NS&I cancels interest rates cuts: What U-turn on savings account change could mean | Personal Finance | Finance

NS&I announced plans to reduce interest rates across a number of products back in February, with the changes expected to come into effect from May 1, 2020. However, last month, the government-backed savings bank cancelled the cuts to NS&I variable rate products, in an effort to “support savers” during the ongoing coronavirus (COVID-19) pandemic.

While fixed term product interest rate reductions which had been announced in February were to still go ahead, other changes were not – meaning some rates remain unchanged.

This includes variable rate savings products such as the Direct Saver, Investment Account and Income Bonds.

Additionally, the Premium Bonds prize fund rate remains at 1.40 percent – rather than being reduced by 10 basis points as planned.

This move would have seen the current odds change from 24,500 to one, to 26,000 to one.

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The change to Income Bonds which had been planned would have seen the rate drop by 45 basis points.

This would have taken it from 1.15 percent gross (1.16 AER) to 0.70 percent gross (0.7 percent AER).

The announcement came following the Bank of England making the decision to cut the Bank Rate successively – dropping from 0.75 to 0.25 and then 0.1.

Now, the Bank of England Base Rate is at a record low, with the decision already having an impact on the interest rates offered on certain savings and current accounts.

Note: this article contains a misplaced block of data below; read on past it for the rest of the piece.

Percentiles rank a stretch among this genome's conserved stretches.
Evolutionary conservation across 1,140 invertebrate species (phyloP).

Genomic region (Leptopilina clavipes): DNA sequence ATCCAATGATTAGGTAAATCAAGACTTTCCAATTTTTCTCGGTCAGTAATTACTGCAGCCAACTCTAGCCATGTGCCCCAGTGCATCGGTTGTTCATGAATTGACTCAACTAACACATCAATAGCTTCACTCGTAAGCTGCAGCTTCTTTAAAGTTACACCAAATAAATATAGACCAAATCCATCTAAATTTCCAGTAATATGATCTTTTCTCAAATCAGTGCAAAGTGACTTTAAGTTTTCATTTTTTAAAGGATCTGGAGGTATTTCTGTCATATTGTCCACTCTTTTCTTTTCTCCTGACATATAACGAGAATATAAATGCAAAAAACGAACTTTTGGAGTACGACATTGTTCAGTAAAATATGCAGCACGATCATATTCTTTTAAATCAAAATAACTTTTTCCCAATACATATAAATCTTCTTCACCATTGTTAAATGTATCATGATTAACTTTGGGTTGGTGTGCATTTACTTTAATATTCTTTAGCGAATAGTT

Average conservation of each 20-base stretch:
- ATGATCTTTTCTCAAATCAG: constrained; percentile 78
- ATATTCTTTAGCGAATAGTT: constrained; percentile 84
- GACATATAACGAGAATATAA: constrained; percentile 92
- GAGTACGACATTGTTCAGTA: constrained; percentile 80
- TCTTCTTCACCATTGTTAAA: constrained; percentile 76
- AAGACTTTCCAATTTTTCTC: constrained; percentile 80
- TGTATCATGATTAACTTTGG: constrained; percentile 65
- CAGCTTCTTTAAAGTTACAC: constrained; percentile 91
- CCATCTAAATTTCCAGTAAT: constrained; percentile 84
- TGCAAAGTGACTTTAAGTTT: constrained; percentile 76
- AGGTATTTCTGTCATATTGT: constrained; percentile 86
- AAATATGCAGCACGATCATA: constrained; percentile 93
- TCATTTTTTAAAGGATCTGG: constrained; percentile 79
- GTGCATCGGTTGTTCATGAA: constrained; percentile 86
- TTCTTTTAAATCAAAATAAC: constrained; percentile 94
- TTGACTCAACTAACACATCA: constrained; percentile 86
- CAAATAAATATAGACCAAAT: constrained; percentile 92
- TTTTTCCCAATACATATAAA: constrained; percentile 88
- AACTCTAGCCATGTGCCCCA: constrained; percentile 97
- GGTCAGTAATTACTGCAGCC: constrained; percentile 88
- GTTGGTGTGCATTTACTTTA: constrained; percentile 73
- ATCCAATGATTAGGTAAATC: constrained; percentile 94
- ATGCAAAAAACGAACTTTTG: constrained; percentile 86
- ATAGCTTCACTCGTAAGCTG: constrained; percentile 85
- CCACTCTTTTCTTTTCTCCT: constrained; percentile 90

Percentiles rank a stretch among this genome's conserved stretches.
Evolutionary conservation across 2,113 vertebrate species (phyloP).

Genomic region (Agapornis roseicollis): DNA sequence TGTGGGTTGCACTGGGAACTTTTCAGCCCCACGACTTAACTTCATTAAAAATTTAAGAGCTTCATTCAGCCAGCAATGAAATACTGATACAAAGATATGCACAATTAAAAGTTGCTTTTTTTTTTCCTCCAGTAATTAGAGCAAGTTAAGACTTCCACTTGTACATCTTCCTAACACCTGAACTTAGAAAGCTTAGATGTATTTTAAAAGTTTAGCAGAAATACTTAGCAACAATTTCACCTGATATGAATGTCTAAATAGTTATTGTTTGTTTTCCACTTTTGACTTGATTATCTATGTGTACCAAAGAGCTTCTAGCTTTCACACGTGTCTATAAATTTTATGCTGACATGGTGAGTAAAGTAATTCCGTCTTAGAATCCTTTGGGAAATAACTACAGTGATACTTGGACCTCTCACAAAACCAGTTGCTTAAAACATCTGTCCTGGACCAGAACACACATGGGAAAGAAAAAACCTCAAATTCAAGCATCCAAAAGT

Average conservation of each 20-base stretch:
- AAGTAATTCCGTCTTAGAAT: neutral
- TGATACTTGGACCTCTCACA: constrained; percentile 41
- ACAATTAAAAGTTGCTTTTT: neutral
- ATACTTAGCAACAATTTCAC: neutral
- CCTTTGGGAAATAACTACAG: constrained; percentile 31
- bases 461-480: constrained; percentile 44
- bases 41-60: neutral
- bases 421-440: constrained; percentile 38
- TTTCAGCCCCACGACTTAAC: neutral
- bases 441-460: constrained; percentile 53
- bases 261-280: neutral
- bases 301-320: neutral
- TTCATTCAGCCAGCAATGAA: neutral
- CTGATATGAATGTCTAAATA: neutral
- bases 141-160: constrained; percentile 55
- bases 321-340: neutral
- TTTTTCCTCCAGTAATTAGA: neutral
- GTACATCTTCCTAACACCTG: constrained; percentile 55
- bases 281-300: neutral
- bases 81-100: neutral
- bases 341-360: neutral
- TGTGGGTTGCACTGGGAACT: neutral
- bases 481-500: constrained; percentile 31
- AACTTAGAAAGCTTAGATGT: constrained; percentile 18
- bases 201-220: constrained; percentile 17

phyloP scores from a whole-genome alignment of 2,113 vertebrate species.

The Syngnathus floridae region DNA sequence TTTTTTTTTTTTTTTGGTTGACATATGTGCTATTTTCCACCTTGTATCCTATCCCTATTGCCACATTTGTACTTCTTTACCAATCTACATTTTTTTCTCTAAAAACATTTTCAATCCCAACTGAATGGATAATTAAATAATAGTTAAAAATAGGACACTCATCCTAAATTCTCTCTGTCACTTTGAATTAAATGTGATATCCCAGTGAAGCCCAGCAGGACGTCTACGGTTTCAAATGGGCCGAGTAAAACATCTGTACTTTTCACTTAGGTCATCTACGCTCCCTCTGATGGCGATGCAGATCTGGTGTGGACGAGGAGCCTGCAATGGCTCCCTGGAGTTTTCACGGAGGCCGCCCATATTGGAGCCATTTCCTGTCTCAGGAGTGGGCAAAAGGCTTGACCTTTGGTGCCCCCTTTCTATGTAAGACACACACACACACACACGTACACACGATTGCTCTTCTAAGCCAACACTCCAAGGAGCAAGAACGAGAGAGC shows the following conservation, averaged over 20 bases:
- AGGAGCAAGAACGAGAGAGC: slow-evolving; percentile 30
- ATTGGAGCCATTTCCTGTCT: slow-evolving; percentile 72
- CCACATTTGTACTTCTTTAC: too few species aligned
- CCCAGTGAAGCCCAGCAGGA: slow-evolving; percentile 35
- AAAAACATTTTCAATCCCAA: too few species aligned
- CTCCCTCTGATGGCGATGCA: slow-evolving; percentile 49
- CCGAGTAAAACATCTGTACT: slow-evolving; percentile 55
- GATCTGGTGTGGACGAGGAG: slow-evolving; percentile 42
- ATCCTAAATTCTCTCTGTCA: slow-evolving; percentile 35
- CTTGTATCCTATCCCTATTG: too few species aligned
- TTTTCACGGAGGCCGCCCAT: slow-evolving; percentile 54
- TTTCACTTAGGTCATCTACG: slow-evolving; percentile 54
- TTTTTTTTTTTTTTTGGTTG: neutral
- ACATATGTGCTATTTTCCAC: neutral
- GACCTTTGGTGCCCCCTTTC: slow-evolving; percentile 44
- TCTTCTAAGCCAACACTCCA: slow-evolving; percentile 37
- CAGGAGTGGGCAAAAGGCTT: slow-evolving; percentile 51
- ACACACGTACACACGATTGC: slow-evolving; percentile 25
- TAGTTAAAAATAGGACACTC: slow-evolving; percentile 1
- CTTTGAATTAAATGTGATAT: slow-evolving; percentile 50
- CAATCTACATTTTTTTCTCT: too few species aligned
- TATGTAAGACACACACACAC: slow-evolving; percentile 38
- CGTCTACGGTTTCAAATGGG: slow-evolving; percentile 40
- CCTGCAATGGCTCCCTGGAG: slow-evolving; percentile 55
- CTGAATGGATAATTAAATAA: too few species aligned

Following the cancellation of the planned cut, Kay Ingram, Director of Public Policy at LEBC Group, commented on this savings option.

Ms Ingram, who is a chartered financial planner, told Express.co.uk: “The Government backed savings are suitable for those who wish to receive a regular income from their savings, and these savers have recently received a boost due to the Treasury’s decision to maintain the variable rate of interest at 1.15 percent (1.16 percent AER).

“A planned rate cut from May 1, announced in February will not now happen, making this rate highly competitive following recent cuts to other savings rates, following the Bank of England slashing the cost of borrowing to 0.1 percent.”

Ms Ingram went on to share her thoughts on what the decision could mean for the future.

“This could be a sign of things to come,” she suggested.

“It is clear that the Chancellor has to find ways of paying for the debt built up by Government to tackle the COVID-19 outbreak.

“He could and may raise taxes, but with the economy expected to take months or years to recover this may prove difficult. He could borrow from foreign investors but a third way, and one which has been used before in times of national crisis, is to borrow from the public by offering an attractive interest rate backed up by a Government guarantee.

Savers who are over the age of 16 may apply for Income Bonds.

However, there are investment limits to be aware of.

To open an account, a person must do so with at least £500.

They can then hold up to a total of £1million per person in Income Bonds accounts.

It’s possible to withdraw the money with no notice and no penalty.

That said, it’s important to be aware that there is a minimum withdrawal of £500, and the saver needs to keep a balance of at least £500 in order to keep the account open.

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